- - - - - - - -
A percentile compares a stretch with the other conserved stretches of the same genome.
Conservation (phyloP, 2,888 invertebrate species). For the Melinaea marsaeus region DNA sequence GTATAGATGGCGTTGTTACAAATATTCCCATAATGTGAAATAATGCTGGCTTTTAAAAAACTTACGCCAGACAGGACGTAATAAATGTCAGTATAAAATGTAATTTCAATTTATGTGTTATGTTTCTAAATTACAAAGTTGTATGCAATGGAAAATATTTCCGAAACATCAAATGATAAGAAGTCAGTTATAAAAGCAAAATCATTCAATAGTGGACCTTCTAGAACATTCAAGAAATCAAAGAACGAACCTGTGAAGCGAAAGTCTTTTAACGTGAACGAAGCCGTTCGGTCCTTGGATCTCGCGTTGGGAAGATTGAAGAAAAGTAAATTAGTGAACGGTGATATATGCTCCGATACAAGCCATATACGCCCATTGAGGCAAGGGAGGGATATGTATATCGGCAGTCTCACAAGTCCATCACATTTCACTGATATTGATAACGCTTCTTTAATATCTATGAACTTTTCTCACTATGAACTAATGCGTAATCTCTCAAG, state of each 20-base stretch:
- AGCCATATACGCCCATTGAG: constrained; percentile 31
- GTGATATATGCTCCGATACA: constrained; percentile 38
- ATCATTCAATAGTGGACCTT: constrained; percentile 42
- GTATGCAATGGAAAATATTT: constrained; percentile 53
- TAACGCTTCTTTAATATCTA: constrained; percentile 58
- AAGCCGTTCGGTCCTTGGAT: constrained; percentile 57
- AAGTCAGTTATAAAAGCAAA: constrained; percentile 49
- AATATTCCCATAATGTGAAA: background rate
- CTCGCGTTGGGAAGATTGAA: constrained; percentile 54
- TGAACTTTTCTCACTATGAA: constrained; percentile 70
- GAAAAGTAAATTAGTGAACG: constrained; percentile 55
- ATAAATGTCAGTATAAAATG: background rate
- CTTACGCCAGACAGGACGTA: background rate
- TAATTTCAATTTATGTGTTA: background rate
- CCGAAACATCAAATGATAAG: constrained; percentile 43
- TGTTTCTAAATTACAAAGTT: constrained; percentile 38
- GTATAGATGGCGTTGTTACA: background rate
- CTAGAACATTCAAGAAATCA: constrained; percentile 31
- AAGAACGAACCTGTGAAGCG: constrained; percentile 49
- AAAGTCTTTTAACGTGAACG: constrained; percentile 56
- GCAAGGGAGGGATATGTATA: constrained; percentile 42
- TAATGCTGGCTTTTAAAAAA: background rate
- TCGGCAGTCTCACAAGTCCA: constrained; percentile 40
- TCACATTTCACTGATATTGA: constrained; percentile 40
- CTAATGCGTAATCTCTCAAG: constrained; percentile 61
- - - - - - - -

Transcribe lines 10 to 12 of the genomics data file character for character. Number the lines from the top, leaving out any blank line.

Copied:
- AATATTCCCATAATGTGAAA: background rate
- CTCGCGTTGGGAAGATTGAA: constrained; percentile 54
- TGAACTTTTCTCACTATGAA: constrained; percentile 70